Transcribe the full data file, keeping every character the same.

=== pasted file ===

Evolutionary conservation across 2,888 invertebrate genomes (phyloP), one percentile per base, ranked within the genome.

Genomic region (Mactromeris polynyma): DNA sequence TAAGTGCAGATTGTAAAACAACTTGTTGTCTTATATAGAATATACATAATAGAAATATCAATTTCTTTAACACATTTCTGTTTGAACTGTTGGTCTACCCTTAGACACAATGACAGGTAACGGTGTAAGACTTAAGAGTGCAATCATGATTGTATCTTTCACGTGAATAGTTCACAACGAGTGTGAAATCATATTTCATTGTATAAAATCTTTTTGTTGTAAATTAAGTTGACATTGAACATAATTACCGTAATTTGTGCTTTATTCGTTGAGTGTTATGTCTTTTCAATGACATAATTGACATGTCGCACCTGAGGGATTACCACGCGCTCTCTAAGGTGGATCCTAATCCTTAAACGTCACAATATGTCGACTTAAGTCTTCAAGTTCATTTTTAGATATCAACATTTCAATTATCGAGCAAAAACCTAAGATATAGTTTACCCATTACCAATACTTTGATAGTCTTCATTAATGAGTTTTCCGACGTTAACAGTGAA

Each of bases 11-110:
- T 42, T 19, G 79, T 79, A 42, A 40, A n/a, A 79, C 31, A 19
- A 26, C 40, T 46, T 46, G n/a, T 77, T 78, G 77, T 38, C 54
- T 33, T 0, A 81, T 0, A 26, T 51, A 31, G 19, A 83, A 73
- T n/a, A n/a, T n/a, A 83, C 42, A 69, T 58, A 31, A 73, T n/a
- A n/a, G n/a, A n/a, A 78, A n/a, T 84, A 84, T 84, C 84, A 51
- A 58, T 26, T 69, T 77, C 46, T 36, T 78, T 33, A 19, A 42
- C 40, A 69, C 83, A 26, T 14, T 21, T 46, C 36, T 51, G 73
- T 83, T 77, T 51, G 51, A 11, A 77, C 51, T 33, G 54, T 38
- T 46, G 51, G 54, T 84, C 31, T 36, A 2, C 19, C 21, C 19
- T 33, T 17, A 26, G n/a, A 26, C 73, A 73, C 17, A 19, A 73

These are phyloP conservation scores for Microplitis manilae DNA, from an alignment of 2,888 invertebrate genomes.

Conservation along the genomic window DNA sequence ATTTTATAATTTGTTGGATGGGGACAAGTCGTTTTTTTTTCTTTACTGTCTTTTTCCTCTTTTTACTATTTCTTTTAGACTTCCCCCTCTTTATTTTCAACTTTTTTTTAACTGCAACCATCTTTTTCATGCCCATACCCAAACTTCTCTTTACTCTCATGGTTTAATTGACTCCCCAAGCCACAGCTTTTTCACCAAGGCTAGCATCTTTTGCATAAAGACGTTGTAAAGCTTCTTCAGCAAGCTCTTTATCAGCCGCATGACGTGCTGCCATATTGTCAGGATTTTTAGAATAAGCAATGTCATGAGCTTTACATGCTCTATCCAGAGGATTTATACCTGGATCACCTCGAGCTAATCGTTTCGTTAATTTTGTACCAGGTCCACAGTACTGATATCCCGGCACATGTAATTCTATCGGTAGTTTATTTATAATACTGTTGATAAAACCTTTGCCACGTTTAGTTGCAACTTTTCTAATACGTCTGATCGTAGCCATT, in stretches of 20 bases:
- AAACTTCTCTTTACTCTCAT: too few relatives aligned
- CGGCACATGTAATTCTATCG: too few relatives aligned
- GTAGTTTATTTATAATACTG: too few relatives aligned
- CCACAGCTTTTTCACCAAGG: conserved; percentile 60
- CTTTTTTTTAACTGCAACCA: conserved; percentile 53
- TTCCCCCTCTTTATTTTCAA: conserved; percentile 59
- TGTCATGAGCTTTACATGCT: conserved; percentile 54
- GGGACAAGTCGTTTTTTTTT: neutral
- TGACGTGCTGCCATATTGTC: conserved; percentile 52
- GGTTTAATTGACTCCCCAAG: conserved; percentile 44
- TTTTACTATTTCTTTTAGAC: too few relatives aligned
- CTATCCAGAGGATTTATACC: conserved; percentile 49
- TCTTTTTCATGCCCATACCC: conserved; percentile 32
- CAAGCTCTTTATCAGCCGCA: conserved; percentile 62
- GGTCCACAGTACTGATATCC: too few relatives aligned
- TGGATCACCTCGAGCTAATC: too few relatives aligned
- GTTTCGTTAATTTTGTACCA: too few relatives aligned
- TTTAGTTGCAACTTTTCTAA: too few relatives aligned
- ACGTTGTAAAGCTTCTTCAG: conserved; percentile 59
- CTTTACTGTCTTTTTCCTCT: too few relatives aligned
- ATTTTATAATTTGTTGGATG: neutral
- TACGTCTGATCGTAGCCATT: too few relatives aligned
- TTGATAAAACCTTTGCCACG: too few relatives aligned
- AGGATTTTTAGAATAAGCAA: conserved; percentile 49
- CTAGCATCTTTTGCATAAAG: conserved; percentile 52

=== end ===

Evolutionary conservation across 2,888 invertebrate genomes (phyloP), one percentile per base, ranked within the genome.

Genomic region (Mactromeris polynyma): DNA sequence TAAGTGCAGATTGTAAAACAACTTGTTGTCTTATATAGAATATACATAATAGAAATATCAATTTCTTTAACACATTTCTGTTTGAACTGTTGGTCTACCCTTAGACACAATGACAGGTAACGGTGTAAGACTTAAGAGTGCAATCATGATTGTATCTTTCACGTGAATAGTTCACAACGAGTGTGAAATCATATTTCATTGTATAAAATCTTTTTGTTGTAAATTAAGTTGACATTGAACATAATTACCGTAATTTGTGCTTTATTCGTTGAGTGTTATGTCTTTTCAATGACATAATTGACATGTCGCACCTGAGGGATTACCACGCGCTCTCTAAGGTGGATCCTAATCCTTAAACGTCACAATATGTCGACTTAAGTCTTCAAGTTCATTTTTAGATATCAACATTTCAATTATCGAGCAAAAACCTAAGATATAGTTTACCCATTACCAATACTTTGATAGTCTTCATTAATGAGTTTTCCGACGTTAACAGTGAA

Each of bases 11-110:
- T 42, T 19, G 79, T 79, A 42, A 40, A n/a, A 79, C 31, A 19
- A 26, C 40, T 46, T 46, G n/a, T 77, T 78, G 77, T 38, C 54
- T 33, T 0, A 81, T 0, A 26, T 51, A 31, G 19, A 83, A 73
- T n/a, A n/a, T n/a, A 83, C 42, A 69, T 58, A 31, A 73, T n/a
- A n/a, G n/a, A n/a, A 78, A n/a, T 84, A 84, T 84, C 84, A 51
- A 58, T 26, T 69, T 77, C 46, T 36, T 78, T 33, A 19, A 42
- C 40, A 69, C 83, A 26, T 14, T 21, T 46, C 36, T 51, G 73
- T 83, T 77, T 51, G 51, A 11, A 77, C 51, T 33, G 54, T 38
- T 46, G 51, G 54, T 84, C 31, T 36, A 2, C 19, C 21, C 19
- T 33, T 17, A 26, G n/a, A 26, C 73, A 73, C 17, A 19, A 73

These are phyloP conservation scores for Microplitis manilae DNA, from an alignment of 2,888 invertebrate genomes.

Conservation along the genomic window DNA sequence ATTTTATAATTTGTTGGATGGGGACAAGTCGTTTTTTTTTCTTTACTGTCTTTTTCCTCTTTTTACTATTTCTTTTAGACTTCCCCCTCTTTATTTTCAACTTTTTTTTAACTGCAACCATCTTTTTCATGCCCATACCCAAACTTCTCTTTACTCTCATGGTTTAATTGACTCCCCAAGCCACAGCTTTTTCACCAAGGCTAGCATCTTTTGCATAAAGACGTTGTAAAGCTTCTTCAGCAAGCTCTTTATCAGCCGCATGACGTGCTGCCATATTGTCAGGATTTTTAGAATAAGCAATGTCATGAGCTTTACATGCTCTATCCAGAGGATTTATACCTGGATCACCTCGAGCTAATCGTTTCGTTAATTTTGTACCAGGTCCACAGTACTGATATCCCGGCACATGTAATTCTATCGGTAGTTTATTTATAATACTGTTGATAAAACCTTTGCCACGTTTAGTTGCAACTTTTCTAATACGTCTGATCGTAGCCATT, in stretches of 20 bases:
- AAACTTCTCTTTACTCTCAT: too few relatives aligned
- CGGCACATGTAATTCTATCG: too few relatives aligned
- GTAGTTTATTTATAATACTG: too few relatives aligned
- CCACAGCTTTTTCACCAAGG: conserved; percentile 60
- CTTTTTTTTAACTGCAACCA: conserved; percentile 53
- TTCCCCCTCTTTATTTTCAA: conserved; percentile 59
- TGTCATGAGCTTTACATGCT: conserved; percentile 54
- GGGACAAGTCGTTTTTTTTT: neutral
- TGACGTGCTGCCATATTGTC: conserved; percentile 52
- GGTTTAATTGACTCCCCAAG: conserved; percentile 44
- TTTTACTATTTCTTTTAGAC: too few relatives aligned
- CTATCCAGAGGATTTATACC: conserved; percentile 49
- TCTTTTTCATGCCCATACCC: conserved; percentile 32
- CAAGCTCTTTATCAGCCGCA: conserved; percentile 62
- GGTCCACAGTACTGATATCC: too few relatives aligned
- TGGATCACCTCGAGCTAATC: too few relatives aligned
- GTTTCGTTAATTTTGTACCA: too few relatives aligned
- TTTAGTTGCAACTTTTCTAA: too few relatives aligned
- ACGTTGTAAAGCTTCTTCAG: conserved; percentile 59
- CTTTACTGTCTTTTTCCTCT: too few relatives aligned
- ATTTTATAATTTGTTGGATG: neutral
- TACGTCTGATCGTAGCCATT: too few relatives aligned
- TTGATAAAACCTTTGCCACG: too few relatives aligned
- AGGATTTTTAGAATAAGCAA: conserved; percentile 49
- CTAGCATCTTTTGCATAAAG: conserved; percentile 52